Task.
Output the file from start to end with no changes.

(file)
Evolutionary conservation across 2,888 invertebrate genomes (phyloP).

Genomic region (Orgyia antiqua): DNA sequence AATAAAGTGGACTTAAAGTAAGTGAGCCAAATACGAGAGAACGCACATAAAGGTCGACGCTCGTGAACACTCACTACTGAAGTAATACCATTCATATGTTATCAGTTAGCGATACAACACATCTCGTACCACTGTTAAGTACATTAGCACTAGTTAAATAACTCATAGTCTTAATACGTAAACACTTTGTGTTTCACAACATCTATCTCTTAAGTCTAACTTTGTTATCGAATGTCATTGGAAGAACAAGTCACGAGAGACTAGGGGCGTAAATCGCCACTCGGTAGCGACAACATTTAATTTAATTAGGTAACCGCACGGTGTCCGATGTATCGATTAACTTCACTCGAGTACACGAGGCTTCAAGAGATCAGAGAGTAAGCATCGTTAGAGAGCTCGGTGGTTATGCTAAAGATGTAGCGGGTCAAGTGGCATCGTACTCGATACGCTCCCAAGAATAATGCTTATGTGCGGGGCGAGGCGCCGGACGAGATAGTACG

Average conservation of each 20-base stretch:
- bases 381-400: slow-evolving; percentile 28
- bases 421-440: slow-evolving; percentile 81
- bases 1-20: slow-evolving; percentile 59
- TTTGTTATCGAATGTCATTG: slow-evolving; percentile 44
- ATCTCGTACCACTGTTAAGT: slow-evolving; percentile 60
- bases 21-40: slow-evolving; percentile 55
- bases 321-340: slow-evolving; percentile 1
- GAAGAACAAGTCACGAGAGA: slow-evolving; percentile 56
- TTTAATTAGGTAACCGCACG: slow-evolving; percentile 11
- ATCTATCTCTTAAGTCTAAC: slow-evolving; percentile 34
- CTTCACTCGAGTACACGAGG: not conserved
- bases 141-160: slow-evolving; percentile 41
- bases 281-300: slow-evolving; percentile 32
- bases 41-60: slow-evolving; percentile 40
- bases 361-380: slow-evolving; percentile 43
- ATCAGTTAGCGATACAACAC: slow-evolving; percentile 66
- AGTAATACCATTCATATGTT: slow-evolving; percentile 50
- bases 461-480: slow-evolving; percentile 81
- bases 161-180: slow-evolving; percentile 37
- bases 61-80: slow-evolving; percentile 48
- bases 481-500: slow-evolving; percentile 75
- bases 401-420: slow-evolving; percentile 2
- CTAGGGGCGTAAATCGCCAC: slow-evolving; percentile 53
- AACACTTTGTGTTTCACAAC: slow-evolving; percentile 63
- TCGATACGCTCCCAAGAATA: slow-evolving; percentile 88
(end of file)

Evolutionary conservation across 2,888 invertebrate genomes (phyloP).

Genomic region (Orgyia antiqua): DNA sequence AATAAAGTGGACTTAAAGTAAGTGAGCCAAATACGAGAGAACGCACATAAAGGTCGACGCTCGTGAACACTCACTACTGAAGTAATACCATTCATATGTTATCAGTTAGCGATACAACACATCTCGTACCACTGTTAAGTACATTAGCACTAGTTAAATAACTCATAGTCTTAATACGTAAACACTTTGTGTTTCACAACATCTATCTCTTAAGTCTAACTTTGTTATCGAATGTCATTGGAAGAACAAGTCACGAGAGACTAGGGGCGTAAATCGCCACTCGGTAGCGACAACATTTAATTTAATTAGGTAACCGCACGGTGTCCGATGTATCGATTAACTTCACTCGAGTACACGAGGCTTCAAGAGATCAGAGAGTAAGCATCGTTAGAGAGCTCGGTGGTTATGCTAAAGATGTAGCGGGTCAAGTGGCATCGTACTCGATACGCTCCCAAGAATAATGCTTATGTGCGGGGCGAGGCGCCGGACGAGATAGTACG

Average conservation of each 20-base stretch:
- bases 381-400: slow-evolving; percentile 28
- bases 421-440: slow-evolving; percentile 81
- bases 1-20: slow-evolving; percentile 59
- TTTGTTATCGAATGTCATTG: slow-evolving; percentile 44
- ATCTCGTACCACTGTTAAGT: slow-evolving; percentile 60
- bases 21-40: slow-evolving; percentile 55
- bases 321-340: slow-evolving; percentile 1
- GAAGAACAAGTCACGAGAGA: slow-evolving; percentile 56
- TTTAATTAGGTAACCGCACG: slow-evolving; percentile 11
- ATCTATCTCTTAAGTCTAAC: slow-evolving; percentile 34
- CTTCACTCGAGTACACGAGG: not conserved
- bases 141-160: slow-evolving; percentile 41
- bases 281-300: slow-evolving; percentile 32
- bases 41-60: slow-evolving; percentile 40
- bases 361-380: slow-evolving; percentile 43
- ATCAGTTAGCGATACAACAC: slow-evolving; percentile 66
- AGTAATACCATTCATATGTT: slow-evolving; percentile 50
- bases 461-480: slow-evolving; percentile 81
- bases 161-180: slow-evolving; percentile 37
- bases 61-80: slow-evolving; percentile 48
- bases 481-500: slow-evolving; percentile 75
- bases 401-420: slow-evolving; percentile 2
- CTAGGGGCGTAAATCGCCAC: slow-evolving; percentile 53
- AACACTTTGTGTTTCACAAC: slow-evolving; percentile 63
- TCGATACGCTCCCAAGAATA: slow-evolving; percentile 88